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The daughter of a disgraced undercover police officer tries to clear her father’s name by waging war against the Mumbai underworld.
He was less than 20 feet away from Sheila now, his dark face blackened by the windshield. He saw her raise the gun and take aim and he gunned the accelerator.
Sheila gripped the gun in her left hand and her left hand in her right, her palm tight against the grip of the heavy revolver, and squeezed until the gun exploded once, twice.
The first bullet blew a hole in the windshield, sending spider-cracks in the glass shooting outwards from the entry point. It hit the driver, giggling safari suit, in the Adam’s apple. He made a loud choking sound that carried above the sounds of traffic and was audible to Sheila, then he fell forward, his head hitting the cracked windshield. The glass, cracked but held together by the sheet of tinted plastic, fell outwards onto the street. The van, the dead man’s foot still pressed on the accelerator, shot forward onto the pavement at a speed of at least 50 km per hour, straight at her. This sudden movement made her second bullet miss, pinging off the roof of the van, gouging a long deep furrow in the metal with a high-pitched scraping whine.
The van roared at her like a mad white bull blinded and in pain. Like a torero, she stepped aside and the vehicle growled past, the left door-handle tapping her hip as it went. The van left a remarkably straight thick line of blood on the pavement. The dead driver’s head hung out of the windshield, blood gushing out of the blasted artery down the front of the van and down.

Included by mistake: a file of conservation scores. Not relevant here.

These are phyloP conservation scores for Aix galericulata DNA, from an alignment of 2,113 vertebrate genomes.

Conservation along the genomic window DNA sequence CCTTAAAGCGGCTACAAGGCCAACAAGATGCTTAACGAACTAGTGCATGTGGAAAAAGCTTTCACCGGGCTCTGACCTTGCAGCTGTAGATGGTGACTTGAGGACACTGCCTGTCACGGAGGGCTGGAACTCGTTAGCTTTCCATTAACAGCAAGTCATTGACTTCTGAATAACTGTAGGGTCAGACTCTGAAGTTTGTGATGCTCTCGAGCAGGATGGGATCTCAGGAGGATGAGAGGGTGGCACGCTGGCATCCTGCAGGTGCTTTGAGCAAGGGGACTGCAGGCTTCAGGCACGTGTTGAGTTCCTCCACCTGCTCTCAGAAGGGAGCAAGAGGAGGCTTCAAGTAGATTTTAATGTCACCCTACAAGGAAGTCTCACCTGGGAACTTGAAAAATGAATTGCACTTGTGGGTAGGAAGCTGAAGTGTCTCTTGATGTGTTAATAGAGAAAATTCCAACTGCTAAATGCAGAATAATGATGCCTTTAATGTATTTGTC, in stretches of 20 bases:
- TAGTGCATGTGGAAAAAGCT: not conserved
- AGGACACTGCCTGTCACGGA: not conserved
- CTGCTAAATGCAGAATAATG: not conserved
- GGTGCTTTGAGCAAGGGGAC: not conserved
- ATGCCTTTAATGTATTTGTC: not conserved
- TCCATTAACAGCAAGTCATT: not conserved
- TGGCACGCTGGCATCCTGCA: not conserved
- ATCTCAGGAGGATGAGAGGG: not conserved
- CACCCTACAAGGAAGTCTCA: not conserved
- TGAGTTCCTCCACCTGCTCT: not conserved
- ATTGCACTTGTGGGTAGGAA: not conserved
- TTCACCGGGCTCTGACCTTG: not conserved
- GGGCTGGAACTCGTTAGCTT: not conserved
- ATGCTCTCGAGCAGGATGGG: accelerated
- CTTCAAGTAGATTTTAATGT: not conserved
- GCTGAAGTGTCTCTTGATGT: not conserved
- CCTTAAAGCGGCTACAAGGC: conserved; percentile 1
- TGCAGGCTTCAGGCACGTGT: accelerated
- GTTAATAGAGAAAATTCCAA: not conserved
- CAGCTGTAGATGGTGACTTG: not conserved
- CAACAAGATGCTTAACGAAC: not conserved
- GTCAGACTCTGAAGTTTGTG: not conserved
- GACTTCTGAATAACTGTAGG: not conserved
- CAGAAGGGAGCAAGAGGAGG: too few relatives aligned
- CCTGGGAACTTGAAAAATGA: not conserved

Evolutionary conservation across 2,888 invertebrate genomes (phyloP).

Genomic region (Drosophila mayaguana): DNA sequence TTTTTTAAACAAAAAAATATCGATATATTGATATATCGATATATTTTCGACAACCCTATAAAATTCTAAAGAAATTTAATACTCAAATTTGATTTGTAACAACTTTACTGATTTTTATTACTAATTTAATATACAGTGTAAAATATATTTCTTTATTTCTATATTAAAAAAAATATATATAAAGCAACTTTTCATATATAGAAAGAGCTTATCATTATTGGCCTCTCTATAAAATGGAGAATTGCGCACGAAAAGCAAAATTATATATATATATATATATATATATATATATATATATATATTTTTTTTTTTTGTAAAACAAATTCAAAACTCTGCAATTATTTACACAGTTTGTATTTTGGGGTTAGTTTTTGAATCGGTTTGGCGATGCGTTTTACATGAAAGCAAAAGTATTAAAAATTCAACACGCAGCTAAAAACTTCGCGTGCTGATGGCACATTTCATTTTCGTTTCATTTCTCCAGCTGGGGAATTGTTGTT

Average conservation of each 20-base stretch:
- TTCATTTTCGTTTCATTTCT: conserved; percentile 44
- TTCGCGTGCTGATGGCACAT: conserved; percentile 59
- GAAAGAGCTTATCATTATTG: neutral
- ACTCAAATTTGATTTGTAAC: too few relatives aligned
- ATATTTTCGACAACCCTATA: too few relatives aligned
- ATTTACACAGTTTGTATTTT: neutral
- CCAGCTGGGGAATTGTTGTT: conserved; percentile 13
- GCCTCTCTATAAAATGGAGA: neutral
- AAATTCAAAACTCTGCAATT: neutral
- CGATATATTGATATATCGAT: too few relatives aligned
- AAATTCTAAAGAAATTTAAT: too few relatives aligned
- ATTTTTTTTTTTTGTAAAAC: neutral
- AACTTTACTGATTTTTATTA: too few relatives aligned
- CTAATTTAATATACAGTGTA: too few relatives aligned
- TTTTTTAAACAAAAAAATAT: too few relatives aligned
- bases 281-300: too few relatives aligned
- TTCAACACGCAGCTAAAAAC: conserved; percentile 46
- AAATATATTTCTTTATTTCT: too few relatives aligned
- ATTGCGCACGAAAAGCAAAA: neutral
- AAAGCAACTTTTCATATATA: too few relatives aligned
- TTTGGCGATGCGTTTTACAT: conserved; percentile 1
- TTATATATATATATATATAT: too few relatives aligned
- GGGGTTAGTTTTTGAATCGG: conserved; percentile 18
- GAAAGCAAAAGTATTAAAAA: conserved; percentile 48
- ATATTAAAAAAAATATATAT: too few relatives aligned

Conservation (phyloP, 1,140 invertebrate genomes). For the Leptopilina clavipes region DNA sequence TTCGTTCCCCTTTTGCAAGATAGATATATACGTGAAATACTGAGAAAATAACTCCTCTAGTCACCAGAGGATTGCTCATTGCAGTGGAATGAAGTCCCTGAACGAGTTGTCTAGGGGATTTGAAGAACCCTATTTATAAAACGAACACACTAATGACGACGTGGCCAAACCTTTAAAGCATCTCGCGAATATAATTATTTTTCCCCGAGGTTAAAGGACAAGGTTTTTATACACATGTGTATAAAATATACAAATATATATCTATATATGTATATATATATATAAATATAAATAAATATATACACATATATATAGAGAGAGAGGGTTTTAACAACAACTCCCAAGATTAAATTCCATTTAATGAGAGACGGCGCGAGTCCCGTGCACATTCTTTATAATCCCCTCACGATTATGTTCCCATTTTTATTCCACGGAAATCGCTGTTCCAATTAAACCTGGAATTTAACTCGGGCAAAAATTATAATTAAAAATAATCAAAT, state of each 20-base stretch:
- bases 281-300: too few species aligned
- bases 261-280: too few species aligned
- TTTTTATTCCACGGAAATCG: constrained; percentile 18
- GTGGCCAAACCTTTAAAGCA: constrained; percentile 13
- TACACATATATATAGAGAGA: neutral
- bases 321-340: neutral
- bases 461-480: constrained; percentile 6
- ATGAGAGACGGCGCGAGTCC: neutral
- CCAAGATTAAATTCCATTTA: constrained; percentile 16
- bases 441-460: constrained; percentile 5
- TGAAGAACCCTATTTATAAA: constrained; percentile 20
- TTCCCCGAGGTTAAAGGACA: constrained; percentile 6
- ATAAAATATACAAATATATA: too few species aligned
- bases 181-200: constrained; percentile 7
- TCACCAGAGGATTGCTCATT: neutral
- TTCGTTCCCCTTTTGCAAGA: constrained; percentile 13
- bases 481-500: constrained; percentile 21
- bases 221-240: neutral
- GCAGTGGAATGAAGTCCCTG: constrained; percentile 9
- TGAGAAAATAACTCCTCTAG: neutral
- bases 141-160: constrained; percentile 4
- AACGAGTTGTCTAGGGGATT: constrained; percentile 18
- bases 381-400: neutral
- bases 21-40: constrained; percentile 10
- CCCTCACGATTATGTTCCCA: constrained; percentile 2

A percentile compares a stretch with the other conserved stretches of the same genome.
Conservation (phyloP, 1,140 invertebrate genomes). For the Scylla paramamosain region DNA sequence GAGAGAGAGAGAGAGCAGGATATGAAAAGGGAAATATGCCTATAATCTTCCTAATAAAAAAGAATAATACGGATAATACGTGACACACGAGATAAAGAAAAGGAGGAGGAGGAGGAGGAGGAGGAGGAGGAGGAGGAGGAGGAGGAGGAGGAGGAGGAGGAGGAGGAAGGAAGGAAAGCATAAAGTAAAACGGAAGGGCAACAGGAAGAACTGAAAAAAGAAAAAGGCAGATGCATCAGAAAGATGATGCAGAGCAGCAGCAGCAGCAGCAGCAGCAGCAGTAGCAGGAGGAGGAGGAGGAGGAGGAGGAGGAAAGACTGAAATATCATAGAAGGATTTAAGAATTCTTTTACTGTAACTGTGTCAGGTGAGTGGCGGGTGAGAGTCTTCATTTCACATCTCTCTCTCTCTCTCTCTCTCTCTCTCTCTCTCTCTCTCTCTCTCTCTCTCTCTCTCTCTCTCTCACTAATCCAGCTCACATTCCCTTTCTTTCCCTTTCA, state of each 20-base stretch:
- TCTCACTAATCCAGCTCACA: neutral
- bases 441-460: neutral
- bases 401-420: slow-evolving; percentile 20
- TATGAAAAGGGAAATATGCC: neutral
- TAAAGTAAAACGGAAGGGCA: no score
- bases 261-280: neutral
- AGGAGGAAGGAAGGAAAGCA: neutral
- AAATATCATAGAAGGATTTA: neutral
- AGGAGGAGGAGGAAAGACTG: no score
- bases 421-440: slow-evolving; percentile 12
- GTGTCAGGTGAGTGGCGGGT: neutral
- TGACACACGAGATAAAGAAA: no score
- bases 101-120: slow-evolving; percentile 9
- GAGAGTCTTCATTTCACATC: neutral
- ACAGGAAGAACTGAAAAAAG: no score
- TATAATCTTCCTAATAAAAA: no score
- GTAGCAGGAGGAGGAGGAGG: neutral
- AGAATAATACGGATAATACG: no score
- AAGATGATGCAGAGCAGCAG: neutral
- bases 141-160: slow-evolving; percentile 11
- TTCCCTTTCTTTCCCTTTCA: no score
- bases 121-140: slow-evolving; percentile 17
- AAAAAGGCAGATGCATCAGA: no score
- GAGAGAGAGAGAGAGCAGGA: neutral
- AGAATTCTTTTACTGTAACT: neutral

The van hit the side of the building behind Sheila with a whump that made her clench her teeth and sent pedestrians screaming in all directions. The endless flow of traffic and the large crowds entering and exiting the station across the street began to stop and turn and stare and exclaim and shout and –
Sheila turned and walked to the van. The engine was still running, the wheels grinding the pavement, sending little showers of gravel and dust flying up, like a bull with his horns embedded in a post kicking and flailing furiously. Then the engine turned over and stalled, the vehicle shuddering to a halt. The roof had crumbled in front, the windows shattered on either side but still held together by the tint screens.
The passenger door in front opened. The man next to safari suit fell out, vomiting on the pavement. He was bleeding on the face and the right hand. He had his gun, but Sheila shot him before he could lift it. He spun around on the left foot, a jazz ballet dancer pirouetting in a real-life version of Eva Mumbai Ma Chal Jayo, the Gujarati adaptation of Westside Story, and collapsed on the pavement.
The rear windshield exploded outwards in a shower of glass shards. Shells felt hot wind sear her right shoulder and dropped to her left knee. She squeezed off two more shots, the bullets punching rupee-sized holes in the body of the van. She waited. Nothing happened.
She got up slowly and walked to the van.
She caught the rear door and threw it open, sliding it back with force enough to slam it deafeningly.
He was inside, struggling to get a grip on the khukri.
CREDITED BY THE MEDIA AS INDIA’S FIRST CRIME NOVEL IN ENGLISH.
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